This simple event, describes in a microcosm the socio-cultural & linguistic divide that is prevalent in India. The two Indias divided by the Vindhiya Mountains, have existed separately for nearly 2000 years and were only brought together by the much (and not always rightly) maligned British; and this fact somehow, never has been accepted by the historians of the nationalistic school.

The nationalist school of history, fashioned by the Congress in the early 1900s, was founded to give India some sort of cohesive identity. An identity that had eluded it for all of the 10,000 years of its civilisation. If the country had to be united in its desire to rid itself of foreign rule, then it must have some idea of its own identity and heritage. There must be a valid reason to want to get rid of the invader and the simplest reason was that they were foreign and thus oppressive and somehow seeking to obliterate Indian culture and society.
The problem facing the high-priests of this school was that there was no such identity to be found. India as we know it today, has only existed since the 1930s when the British (somewhat arbitrarily) drew the borders of this country out of the areas that it ruled over. Never before has such a landmass been ruled over by one single entity or polity. So who was to decide who was a foreigner and who was Indian? What were the Indian cultures & values that the British were trying to erase and more importantly why would one want to be called an Indian?

Ironically it was the British who gave us the help we needed. When they carved out a large political entity out of their South Asian dominions, they accidentally gave us not only a nation but also our identities. All those who were born inside that area were Indians. Simple. Off course the problems with that were that the borders drawn were completely arbitrary and later on (in 1962) would be the cause of numerous problems. The other big problem was that there was a lot of recorded history to contest this one-nation theory.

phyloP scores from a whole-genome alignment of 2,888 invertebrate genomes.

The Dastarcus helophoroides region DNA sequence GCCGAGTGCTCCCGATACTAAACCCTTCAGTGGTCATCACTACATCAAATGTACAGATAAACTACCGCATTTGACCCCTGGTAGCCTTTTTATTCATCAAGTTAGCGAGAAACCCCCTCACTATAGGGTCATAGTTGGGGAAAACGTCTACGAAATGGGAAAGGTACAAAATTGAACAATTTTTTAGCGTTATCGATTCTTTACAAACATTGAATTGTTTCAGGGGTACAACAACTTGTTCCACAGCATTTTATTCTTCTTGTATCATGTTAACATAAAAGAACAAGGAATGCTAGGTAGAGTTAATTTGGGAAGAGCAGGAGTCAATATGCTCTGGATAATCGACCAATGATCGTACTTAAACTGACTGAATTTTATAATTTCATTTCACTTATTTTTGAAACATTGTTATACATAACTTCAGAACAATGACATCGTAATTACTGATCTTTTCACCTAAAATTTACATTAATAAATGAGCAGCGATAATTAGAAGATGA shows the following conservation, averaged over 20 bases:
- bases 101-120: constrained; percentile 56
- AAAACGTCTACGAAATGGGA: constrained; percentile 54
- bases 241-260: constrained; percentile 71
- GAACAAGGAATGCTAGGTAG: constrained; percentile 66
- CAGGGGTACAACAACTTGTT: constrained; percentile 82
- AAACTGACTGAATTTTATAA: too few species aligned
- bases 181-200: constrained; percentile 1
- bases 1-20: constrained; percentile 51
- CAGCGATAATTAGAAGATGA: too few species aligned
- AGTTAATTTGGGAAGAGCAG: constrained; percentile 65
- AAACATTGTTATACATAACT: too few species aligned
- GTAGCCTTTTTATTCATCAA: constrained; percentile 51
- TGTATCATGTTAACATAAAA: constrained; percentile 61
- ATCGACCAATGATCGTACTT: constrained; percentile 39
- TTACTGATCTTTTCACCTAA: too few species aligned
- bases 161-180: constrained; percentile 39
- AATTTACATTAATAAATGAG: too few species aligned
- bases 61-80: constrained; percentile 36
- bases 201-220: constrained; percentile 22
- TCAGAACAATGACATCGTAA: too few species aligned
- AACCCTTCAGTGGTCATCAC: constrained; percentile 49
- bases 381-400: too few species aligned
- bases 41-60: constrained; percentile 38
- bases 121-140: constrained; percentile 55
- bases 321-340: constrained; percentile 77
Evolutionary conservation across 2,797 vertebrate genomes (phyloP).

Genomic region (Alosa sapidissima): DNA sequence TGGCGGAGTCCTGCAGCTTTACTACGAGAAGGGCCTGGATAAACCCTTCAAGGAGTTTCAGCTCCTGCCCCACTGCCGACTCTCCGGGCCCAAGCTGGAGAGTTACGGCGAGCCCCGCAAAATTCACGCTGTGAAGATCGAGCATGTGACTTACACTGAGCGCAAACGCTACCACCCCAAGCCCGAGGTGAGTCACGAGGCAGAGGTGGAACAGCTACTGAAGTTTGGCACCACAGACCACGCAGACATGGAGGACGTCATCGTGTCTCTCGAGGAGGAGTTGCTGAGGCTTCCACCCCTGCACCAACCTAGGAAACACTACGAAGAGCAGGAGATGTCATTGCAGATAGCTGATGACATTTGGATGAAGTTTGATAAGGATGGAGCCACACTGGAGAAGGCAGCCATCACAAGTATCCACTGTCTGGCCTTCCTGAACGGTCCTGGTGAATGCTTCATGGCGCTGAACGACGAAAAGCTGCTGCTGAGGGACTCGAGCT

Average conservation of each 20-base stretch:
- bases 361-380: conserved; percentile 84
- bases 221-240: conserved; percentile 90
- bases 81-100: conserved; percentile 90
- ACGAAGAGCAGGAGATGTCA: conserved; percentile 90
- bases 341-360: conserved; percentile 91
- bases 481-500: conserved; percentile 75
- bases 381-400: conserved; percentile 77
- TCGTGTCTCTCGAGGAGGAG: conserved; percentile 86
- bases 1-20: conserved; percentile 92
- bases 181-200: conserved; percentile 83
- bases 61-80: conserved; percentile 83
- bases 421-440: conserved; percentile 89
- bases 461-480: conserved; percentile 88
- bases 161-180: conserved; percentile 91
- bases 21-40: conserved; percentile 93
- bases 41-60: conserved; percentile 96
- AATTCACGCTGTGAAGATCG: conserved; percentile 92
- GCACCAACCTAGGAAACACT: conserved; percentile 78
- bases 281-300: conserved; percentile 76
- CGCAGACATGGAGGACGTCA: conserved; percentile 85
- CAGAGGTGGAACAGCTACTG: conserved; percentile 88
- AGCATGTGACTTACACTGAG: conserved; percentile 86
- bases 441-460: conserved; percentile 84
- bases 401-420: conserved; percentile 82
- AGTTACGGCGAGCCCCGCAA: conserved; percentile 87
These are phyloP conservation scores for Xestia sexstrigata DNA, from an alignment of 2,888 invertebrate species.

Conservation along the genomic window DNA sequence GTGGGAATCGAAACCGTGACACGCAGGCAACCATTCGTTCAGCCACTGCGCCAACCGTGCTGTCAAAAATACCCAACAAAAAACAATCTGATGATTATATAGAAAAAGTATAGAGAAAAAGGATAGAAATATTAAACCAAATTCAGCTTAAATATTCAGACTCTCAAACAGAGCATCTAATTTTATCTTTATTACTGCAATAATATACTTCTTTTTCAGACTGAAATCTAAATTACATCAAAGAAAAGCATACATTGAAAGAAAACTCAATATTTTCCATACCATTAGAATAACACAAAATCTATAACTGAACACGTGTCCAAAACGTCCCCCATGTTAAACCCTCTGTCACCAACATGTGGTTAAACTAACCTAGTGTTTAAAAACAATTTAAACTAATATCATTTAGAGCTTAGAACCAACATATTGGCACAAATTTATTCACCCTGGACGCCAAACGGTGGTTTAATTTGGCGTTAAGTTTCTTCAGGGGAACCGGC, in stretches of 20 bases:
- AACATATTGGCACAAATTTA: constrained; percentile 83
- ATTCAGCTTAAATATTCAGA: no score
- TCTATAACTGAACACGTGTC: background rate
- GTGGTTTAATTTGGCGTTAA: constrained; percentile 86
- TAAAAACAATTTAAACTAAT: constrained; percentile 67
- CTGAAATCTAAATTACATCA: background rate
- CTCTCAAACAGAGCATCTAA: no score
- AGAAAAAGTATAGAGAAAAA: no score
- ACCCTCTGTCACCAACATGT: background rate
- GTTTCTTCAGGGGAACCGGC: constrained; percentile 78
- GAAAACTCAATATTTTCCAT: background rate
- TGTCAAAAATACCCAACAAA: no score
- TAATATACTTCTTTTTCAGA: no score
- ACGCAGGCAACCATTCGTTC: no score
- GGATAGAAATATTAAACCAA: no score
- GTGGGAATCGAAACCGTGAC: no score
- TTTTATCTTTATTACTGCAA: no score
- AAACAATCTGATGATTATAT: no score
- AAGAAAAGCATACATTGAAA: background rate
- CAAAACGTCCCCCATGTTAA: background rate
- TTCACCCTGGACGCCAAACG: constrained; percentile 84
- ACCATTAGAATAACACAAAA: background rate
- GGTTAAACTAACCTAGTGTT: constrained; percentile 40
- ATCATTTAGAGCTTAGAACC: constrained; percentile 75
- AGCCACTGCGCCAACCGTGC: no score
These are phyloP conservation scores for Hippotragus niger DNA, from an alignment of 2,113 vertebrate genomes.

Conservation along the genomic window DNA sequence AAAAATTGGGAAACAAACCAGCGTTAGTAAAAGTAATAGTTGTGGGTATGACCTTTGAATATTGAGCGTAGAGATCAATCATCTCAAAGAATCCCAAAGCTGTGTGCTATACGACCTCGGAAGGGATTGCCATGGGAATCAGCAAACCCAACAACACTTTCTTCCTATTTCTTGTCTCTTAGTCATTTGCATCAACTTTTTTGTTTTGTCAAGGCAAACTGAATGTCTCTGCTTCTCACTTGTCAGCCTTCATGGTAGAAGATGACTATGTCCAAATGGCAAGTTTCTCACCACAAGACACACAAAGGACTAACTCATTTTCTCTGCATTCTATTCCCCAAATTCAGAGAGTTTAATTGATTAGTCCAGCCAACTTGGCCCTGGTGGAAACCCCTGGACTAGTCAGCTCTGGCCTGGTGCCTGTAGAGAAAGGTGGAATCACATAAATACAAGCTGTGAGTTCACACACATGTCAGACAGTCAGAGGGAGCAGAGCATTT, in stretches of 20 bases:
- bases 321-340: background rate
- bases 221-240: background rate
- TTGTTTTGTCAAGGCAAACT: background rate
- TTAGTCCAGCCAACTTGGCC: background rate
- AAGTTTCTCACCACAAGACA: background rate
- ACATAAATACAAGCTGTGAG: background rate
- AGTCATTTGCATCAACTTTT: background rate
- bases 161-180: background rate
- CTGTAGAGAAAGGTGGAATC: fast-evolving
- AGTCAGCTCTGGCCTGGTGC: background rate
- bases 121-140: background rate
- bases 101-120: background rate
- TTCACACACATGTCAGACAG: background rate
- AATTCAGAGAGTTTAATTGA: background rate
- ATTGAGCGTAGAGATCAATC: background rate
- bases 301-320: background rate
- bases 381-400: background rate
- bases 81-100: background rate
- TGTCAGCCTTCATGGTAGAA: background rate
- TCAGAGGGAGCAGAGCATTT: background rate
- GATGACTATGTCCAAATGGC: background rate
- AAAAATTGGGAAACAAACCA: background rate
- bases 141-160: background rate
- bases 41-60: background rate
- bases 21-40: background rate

In about 2000 BC, the nomads of central Asia came down through the Hindu Kush mountains and settled in the lush Indus plains. These were the Aryans. Tall & fair, with high cheekbones and long noses, they were at a complete contrast to the original inhabitants of the Indus plains. These were short and dark people who worshiped numerous Gods, mostly of the natural world. Dravidians.
The Dravidian culture and society was far more civilised and socialised and sophisticated that the Aryan nomads’.
The displaced Dravidians went back down south to their homeland and built the stunning temple complexes (in Tamil Nadu, Andra Pradesh & Kerela) that haven’t seen an equal in the North yet. Their language also evolved separately and Tamil , today is the world’s oldest continually spoken classical language. Far older and certainly far more perfectly (sophisticated) structured than Sanskrit – the (so called) mother of all Indian languages.

Not only the language, but also the sociological structure and even the religion was far removed from that of the Aryan North. While the Aryan’s had a simplistic Triumvir of Gods, the South had a complex structure of a multi-layered divine society. The caste system, a plague upon India – even as recently as 2010 – is a Aryan thing.

AN ODE: To a new old-friend, to good friends & to the beginning of the rest of our lives

From this day to the ending of the world,
But we in it shall be remembered-
We few, we happy few, we band of brothers;

~  Henry V (Henry V, Shakespeare William)

I’m at a loss for words. No, I really am.

A recently deceased former school English teacher once told me that the surest sign of proficiency in any language is not in being able to express a simple thought in big words; but in being able to distill the essence and feeling of deep thoughts in to simple words. If that’s so, then today I know that my English is not as good as I’d thought it to be. That’s because I cannot find the words to express myself.